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  • The current literature clearly states that there are

    2024-04-02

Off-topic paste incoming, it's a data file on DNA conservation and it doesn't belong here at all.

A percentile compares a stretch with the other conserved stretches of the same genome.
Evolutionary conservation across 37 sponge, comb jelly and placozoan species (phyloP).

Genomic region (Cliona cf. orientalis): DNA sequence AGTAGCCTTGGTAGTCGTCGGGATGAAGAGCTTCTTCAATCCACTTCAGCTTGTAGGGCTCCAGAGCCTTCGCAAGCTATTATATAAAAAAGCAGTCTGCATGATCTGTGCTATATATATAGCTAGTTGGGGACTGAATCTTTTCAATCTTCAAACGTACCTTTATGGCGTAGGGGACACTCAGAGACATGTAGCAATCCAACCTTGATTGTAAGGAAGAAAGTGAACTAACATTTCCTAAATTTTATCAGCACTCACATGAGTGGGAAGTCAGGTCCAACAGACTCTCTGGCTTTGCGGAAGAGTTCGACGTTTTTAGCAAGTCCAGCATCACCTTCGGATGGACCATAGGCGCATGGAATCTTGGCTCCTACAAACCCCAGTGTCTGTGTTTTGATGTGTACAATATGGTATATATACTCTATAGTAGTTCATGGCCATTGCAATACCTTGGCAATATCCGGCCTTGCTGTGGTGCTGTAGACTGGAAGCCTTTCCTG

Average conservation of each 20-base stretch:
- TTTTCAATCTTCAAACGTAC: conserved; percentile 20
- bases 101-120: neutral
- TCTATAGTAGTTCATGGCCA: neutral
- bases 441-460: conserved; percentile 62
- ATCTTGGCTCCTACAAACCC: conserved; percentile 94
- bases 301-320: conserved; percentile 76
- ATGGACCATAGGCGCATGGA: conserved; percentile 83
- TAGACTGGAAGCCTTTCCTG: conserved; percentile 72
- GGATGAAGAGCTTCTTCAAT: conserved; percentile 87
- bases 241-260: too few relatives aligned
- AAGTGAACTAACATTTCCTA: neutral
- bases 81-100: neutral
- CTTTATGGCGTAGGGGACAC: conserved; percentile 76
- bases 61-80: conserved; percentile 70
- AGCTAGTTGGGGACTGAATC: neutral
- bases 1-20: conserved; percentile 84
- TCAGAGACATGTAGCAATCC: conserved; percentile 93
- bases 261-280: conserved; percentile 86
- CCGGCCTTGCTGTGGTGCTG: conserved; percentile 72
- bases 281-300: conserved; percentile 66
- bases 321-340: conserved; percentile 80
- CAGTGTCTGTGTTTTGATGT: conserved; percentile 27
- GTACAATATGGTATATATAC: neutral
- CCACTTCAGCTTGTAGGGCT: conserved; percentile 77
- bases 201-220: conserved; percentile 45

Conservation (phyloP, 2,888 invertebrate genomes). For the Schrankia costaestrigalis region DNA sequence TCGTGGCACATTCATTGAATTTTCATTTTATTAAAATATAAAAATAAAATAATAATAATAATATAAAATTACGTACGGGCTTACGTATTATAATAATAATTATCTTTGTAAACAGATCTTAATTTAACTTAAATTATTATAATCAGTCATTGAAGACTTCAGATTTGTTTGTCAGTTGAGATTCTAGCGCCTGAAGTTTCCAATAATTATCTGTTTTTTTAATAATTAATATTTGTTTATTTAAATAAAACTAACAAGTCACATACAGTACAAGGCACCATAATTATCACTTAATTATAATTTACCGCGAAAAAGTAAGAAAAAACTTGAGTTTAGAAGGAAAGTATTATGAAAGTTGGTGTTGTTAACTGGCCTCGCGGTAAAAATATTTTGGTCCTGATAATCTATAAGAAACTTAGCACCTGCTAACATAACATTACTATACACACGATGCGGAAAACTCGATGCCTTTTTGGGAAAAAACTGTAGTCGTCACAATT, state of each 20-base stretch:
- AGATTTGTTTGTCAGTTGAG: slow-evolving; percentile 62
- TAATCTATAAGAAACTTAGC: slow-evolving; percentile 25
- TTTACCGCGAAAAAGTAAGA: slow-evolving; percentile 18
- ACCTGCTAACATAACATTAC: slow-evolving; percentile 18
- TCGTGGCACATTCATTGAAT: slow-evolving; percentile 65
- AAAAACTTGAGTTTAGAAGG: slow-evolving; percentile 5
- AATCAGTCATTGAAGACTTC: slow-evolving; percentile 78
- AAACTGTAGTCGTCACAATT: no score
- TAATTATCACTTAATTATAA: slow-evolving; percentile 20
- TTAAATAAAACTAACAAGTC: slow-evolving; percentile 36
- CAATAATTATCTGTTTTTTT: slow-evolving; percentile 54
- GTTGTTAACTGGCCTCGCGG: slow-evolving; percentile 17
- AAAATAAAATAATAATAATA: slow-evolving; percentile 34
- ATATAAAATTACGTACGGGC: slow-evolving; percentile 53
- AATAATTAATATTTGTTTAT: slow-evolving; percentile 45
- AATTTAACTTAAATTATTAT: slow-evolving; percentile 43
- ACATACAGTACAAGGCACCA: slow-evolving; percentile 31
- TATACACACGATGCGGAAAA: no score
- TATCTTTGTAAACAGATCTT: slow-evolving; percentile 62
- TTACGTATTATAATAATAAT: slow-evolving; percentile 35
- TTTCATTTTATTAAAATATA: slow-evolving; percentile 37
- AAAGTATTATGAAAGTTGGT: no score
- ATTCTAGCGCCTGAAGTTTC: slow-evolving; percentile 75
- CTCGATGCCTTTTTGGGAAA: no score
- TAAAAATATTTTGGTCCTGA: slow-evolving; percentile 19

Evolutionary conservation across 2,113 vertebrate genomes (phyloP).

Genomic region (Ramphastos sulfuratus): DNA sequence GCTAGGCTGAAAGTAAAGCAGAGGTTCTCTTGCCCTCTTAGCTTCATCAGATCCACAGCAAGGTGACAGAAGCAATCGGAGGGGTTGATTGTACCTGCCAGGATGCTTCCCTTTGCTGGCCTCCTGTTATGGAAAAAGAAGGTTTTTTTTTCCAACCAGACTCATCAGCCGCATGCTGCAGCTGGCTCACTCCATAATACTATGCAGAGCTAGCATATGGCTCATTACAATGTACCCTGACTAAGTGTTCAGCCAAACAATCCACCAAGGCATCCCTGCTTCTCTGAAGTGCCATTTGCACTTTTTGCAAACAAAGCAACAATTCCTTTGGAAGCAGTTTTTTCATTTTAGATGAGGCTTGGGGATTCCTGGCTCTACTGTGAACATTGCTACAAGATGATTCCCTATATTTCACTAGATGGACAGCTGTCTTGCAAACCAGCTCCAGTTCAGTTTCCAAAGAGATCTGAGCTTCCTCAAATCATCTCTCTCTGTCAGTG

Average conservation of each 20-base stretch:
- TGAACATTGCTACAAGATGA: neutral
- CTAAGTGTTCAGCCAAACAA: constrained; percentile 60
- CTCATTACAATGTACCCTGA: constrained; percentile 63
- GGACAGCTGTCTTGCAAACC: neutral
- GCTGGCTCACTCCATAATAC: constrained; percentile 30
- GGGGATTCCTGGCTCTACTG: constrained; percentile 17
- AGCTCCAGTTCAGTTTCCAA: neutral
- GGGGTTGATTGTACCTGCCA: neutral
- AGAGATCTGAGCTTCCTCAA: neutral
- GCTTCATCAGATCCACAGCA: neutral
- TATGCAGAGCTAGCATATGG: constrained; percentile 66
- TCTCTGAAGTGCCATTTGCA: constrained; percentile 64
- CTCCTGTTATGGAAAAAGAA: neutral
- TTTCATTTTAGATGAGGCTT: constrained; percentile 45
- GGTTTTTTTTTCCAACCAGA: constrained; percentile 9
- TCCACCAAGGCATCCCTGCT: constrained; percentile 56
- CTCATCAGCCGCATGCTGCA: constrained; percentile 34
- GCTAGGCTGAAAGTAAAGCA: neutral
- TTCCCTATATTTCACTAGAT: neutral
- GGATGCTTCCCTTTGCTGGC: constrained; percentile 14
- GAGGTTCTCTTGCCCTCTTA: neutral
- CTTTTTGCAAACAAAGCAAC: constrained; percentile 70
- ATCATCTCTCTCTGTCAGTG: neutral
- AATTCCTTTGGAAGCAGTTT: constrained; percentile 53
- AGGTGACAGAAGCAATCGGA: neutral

The current literature clearly states that there are no widely adopted standardized methods to determine the total antioxidant capacity of foods or biological samples. One should consider the antioxidant reaction mechanism in system to determine the most appropriate methods for the measurement. It has commonly been assumed that hydrogen BI-847325 mg transfer (HAT) based assays (such as ORAC, TRAP) are physiological relevance due to the depending on the peroxyl radicals as most found radicals in biological systems and involving kinetics based monitoring (Prior et al., 2005). However, these methods are not suitable to utilize as standardized methods since they have number of limitations as mentioned before. Electron transfer (ET) based methods (ABTS, DPPH, FRAP, CUPRAC, FC) have distinct advantages over HAT-based assays, namely simplicity, availability and stability of reagents, reproducibility over a wide concentration range; therefore, these methods have been more preferred to determine the antioxidant capacity of foods or biological samples. Even so, it is also important to bear in mind that current ET-based methods ignore the reaction kinetics and the antioxidant reaction period for different antioxidants. It has been known that some antioxidants show an immediate very fast reaction against selected radicals, while others show a combination of fast and slower stages, and some show only slow continuous reactions. However, these methods have been questioned how much react rather than how fast those analyzed antioxidants and this leads to incorrect assessment of antioxidant activity, both quantitatively and qualitatively. Therefore, monitoring the kinetics of antioxidant reactions may be better to further investigation of antioxidant activity. Each of classical antioxidant capacity measurement assays based on either hydrogen atom transfer mechanism or electron transfer mechanism, are not sufficient alone to determine the total antioxidant capacity as each antioxidant shows different antioxidant activity against different radical forms. Therefore, researchers have considered more than one method to evaluate the real antioxidant capacity of a sample and elucidate the mechanism of antioxidant activity. They have investigated the correlations among antioxidant activities of samples measured by different methods. Generally, ET- or HAT- based methods correlate well among themselves due to the similar antioxidant mechanism. On the other hand, it was reported that there was no or low correlation between ET- and HAT- based assays. Floegel, Kim, Chung, Koo, and Chun (2011) evaluated the antioxidant capacity of most common antioxidant-rich foods using DPPH and ABTS assays as ET-based methods, and compared those results with HAT-based ORAC results from USDA reports. They concluded that ABTS assay was strongly positively correlated to that by DPPH assay as well as it showed a stronger correlation with ORAC from the USDA database compared with DPPH assay. Ou, Huang, Hampsch-Woodill, Flanagan, and Deemer (2002) conducted a large scale vegetable analysis using two different in vitro assays, FRAP and ORAC, and obtained weak correlation between antioxidant capacities determined by FRAP and ORAC assays. The reason of this weak correlation could be explained as ORAC measured the peroxyl radical scavenging activity, whereas FRAP estimated only the Fe (III) reducing activity. In addition, in most studies, there was a low correlation between assays based on inhibition of lipid peroxidation and HAT- or ET-based assays, which means classical HAT- or ET-based assays could not represent the lipid oxidation and its inhibition (Apak, Özyürek, Güçlü, & Çapanoğlu, BI-847325 mg 2016). Moreover, it was shown that the correlation between the assays also depended on the structure of antioxidant compounds. For example, it was revealed that EGCG and EC content in tea showed high correlation with DPPH and ORAC, respectively. Normally, it was believed that the increased number of hydroxyl groups in the flavonoid structure resulted in high antioxidant capacity that was coherent with DPPH assay but not with ORAC assay (Roy et al., 2010). The reason of this contradiction might be the prooxidation of EGCG or formation of conjugates with EGCG itself during peroxyl radical scavenging activity. In view of all that has been mentioned so far, one may suppose that multiple assays should be used to evaluate overall antioxidant capacity and elucidate antioxidant profile of samples according to several mechanisms such as scavenging of different types of radicals, radical and metal reducing activity.